A year that began with back-to-back defeats, ends with an eighth consecutive win.

This afternoon's 53-7 victory against Argentina isn't one that will be remembered forever, but that's not to say it was a forgettable performance.

There was no post-New Zealand hangover, and while Andy Farrell's side never reached that same level of performance, they professionally managed the challenge posed by an Argentina team who looked jaded after four months living out of suitcases.

That attacking intent we have become used to seeing was once again evident, their plans not disrupted by pre-match injuries to both Iain Henderson and Jack Conan, which saw Tadhg Beirne and Peter O'Mahony drafted into the starting team.

A poor start to the game proved to be no more than a wobble, as Ireland ran in seven tries via their forwards, with Josh van der Flier scoring twice along with Andrew Porter, Caelan Doris, Dan Sheehan, Cian Healy and Beirne.

Joey Carbery looked comfortable in his biggest Test appearance since the World Cup, which will ease the succession plan worries heading into 2022. His kicking was almost immaculate with six conversions and two penalties, his final conversion from the touchline clipping the post and going wide. The Player of the Match won't lose sleep over it.

At kick-off it was hard to believe this game was taking place at the same venue that hosted the All Blacks win. The Sunday afternoon atmosphere was flat, and Ireland looked at a similar pitch when they conceded the first try inside two minutes.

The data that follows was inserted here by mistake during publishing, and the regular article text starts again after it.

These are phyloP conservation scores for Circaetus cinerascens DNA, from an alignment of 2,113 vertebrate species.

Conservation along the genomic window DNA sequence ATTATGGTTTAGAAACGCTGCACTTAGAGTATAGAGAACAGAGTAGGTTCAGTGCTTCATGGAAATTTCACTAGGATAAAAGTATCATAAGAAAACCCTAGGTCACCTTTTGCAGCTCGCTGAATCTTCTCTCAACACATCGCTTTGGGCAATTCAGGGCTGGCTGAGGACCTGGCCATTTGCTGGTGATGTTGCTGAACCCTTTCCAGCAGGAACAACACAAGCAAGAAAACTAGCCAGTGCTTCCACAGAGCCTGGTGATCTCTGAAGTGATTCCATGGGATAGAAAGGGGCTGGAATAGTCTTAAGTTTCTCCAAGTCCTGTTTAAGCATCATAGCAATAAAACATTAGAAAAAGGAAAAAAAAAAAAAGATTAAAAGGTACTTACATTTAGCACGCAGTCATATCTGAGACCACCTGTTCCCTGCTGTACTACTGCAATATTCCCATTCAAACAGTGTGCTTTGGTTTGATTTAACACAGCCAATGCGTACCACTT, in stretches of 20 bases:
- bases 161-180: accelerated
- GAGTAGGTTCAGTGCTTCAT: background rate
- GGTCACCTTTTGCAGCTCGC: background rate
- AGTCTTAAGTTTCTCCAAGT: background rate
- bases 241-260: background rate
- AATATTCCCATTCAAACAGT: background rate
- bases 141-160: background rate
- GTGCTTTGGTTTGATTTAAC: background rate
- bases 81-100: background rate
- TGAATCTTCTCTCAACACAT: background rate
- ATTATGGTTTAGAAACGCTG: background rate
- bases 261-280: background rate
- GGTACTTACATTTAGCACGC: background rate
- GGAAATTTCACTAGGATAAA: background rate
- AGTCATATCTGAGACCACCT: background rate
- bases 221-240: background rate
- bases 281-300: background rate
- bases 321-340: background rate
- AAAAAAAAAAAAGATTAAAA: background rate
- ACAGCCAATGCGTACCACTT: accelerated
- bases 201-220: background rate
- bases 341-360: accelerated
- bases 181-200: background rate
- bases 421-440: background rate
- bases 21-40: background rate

A beautiful offload in the tackle by Thomas Gallo created a four-on-one that James Lowe was forced to bite in on, before Jeronimo de la Fuente passed to Mateo Carreras on the wing, who stepped inside a limp tackle attempt by Beirne to score.

It turned out to be a splash of water on the face that Ireland needed.

Within two minutes Carbery kicked a 38-metre penalty to cut the gap, before Ireland started showing the dynamic forward play that had been a staple of this month.

Van der Flier, Kelleher and Doris all made brilliant carries to get Ireland into the 22 where they won a penalty and kicked to the corner. Kelleher's throw was claimed by Beirne under some strong Argentinean pressure, which led to Van der Flier dotting down at the back of a powerful maul to the line.

When Carbery slotted the conversion, the disastrous start had been long forgotten, as Ireland moved 10-7 in front, 11 minutes into the game.

Argentina's linespeed was creating issues for Ireland, forcing forwards into contact when at times they'd rather have passed, but when Ireland got to the outside of the visitors' rush they always looked dangerous.

On 23 minutes, an excellent first phase attack down Lowe's wing saw Murray stopped short of the line, where again Argentina infringed. The resulting penalty was kicked to the corner and while the maul never got going, the pick-and-go options brought them to the line, before Porter ploughed over, aided by Ryan and Beirne driving him the final inches.

There was very little going right for Argentina, summed up by Boffelli missing two straightforward penalties within five minutes of each other, the first a simple shot at goal which was pulled to the left, the second a longer-range effort which he sliced to the right.

It was their best spell of the match, but they continued to waste the opportunities Ireland were giving them. Carreras should have scored a second try when he found a gap at the fringe of ruck in midfield before side-stepping Murray on the 22, before somehow spilling the ball under last-ditch pressure from Porter.